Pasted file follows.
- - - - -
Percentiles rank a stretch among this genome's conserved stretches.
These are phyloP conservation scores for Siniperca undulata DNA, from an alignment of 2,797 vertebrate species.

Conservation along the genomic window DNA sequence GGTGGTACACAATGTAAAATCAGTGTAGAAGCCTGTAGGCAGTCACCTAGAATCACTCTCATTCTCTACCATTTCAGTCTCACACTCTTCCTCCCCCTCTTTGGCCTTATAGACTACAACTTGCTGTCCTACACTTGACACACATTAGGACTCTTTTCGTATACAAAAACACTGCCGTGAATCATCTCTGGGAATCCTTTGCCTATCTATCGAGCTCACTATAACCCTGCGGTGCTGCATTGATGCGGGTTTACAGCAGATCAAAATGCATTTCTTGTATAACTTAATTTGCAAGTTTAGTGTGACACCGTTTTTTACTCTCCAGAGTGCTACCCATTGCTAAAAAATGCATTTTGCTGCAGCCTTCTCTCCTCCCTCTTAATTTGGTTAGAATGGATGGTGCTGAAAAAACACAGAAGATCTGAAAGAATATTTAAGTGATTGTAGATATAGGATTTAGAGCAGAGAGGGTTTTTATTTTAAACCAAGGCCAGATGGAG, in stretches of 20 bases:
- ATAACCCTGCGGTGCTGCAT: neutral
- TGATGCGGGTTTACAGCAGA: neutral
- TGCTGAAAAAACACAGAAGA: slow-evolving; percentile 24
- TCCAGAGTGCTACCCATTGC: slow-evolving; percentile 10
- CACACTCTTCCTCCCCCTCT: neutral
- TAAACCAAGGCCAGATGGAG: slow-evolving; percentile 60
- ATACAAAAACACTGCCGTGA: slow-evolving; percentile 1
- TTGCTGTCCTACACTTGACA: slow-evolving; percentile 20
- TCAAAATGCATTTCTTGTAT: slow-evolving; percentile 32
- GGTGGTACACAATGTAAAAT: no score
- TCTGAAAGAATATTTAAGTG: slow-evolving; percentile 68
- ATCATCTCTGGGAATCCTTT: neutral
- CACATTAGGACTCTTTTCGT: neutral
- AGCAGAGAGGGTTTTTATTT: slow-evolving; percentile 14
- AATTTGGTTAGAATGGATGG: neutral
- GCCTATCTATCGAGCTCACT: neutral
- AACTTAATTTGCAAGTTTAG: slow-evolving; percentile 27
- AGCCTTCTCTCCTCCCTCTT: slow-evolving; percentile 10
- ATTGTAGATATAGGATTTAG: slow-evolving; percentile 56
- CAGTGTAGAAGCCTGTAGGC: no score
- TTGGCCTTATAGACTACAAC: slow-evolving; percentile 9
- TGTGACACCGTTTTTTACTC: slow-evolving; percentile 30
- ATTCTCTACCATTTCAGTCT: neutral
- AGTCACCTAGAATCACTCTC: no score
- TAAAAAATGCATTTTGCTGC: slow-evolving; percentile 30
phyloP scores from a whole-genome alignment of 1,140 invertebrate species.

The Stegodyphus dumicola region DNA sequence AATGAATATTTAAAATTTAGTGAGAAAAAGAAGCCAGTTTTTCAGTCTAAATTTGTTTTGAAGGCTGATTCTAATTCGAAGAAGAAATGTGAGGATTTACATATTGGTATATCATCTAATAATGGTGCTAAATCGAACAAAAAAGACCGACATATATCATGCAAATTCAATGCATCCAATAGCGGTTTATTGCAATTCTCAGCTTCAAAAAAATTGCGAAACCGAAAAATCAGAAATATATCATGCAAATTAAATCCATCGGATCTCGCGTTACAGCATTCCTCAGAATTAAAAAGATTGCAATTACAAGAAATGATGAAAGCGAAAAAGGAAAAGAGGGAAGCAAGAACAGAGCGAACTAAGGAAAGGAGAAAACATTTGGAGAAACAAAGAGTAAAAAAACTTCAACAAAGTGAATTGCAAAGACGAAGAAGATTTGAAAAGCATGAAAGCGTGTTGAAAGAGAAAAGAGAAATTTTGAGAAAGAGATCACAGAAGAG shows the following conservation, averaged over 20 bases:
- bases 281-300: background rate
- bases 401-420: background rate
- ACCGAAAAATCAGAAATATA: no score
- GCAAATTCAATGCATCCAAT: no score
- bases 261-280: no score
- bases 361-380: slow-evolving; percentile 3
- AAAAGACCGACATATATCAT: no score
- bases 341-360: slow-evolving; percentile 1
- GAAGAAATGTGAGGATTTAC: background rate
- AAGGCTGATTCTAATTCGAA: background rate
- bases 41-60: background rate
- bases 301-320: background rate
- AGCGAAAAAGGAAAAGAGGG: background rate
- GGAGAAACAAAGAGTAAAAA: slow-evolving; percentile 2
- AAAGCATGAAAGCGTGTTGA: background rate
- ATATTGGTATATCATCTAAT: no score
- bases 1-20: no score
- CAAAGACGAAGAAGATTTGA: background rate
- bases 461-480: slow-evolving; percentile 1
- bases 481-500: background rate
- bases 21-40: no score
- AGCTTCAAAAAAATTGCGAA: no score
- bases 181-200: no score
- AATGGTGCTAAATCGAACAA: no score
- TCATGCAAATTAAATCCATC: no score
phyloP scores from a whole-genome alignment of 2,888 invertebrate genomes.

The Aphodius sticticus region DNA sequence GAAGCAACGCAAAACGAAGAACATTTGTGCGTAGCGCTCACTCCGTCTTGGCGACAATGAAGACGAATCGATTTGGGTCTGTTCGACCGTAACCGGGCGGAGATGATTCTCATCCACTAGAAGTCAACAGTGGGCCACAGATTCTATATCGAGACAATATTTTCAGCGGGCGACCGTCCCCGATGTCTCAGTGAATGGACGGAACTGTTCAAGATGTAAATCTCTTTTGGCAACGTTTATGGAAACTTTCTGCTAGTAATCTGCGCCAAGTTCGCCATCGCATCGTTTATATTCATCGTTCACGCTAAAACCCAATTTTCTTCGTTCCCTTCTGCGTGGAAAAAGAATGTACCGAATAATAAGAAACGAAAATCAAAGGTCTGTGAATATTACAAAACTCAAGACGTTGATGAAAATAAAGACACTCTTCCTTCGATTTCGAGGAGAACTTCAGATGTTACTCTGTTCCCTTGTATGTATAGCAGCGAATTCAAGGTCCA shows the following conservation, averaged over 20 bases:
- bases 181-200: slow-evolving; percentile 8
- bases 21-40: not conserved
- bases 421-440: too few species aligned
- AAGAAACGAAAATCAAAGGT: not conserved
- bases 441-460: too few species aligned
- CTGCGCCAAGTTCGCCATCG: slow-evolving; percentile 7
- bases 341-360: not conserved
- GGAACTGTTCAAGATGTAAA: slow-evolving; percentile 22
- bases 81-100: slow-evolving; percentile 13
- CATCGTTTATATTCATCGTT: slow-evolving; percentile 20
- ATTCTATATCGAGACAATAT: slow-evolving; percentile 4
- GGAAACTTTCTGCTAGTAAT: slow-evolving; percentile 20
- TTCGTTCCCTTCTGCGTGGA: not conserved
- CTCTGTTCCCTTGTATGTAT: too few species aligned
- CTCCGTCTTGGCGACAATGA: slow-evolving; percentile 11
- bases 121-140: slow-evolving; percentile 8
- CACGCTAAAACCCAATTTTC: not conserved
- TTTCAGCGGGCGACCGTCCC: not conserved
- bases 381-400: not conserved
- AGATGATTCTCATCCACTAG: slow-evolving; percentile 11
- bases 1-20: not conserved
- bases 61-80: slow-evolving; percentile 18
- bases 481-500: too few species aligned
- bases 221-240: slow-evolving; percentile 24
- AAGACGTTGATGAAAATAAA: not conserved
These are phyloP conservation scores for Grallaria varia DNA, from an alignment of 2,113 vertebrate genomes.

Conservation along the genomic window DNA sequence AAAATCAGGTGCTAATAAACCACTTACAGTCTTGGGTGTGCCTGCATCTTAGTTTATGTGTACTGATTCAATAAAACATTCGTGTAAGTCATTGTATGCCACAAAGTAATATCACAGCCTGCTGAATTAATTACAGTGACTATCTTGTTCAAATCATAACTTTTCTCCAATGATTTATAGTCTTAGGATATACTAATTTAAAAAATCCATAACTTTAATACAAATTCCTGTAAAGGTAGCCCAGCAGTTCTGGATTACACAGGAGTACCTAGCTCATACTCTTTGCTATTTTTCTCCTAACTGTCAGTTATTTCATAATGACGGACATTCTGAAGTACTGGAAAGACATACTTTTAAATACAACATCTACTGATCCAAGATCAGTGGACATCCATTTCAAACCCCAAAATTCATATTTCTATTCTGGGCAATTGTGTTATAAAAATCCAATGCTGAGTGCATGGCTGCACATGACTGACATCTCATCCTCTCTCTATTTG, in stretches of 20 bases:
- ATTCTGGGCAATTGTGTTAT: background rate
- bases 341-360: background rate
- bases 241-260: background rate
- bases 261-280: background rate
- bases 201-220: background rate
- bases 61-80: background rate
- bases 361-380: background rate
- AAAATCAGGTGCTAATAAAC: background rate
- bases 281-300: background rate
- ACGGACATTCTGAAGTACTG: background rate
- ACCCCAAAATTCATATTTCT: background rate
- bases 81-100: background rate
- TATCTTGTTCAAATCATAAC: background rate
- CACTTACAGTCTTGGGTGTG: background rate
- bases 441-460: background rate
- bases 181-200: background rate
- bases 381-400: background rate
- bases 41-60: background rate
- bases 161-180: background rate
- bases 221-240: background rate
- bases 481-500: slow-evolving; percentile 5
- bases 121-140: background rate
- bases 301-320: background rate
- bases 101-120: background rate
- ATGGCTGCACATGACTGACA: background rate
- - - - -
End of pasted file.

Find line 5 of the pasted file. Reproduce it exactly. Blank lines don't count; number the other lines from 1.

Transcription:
- TGATGCGGGTTTACAGCAGA: neutral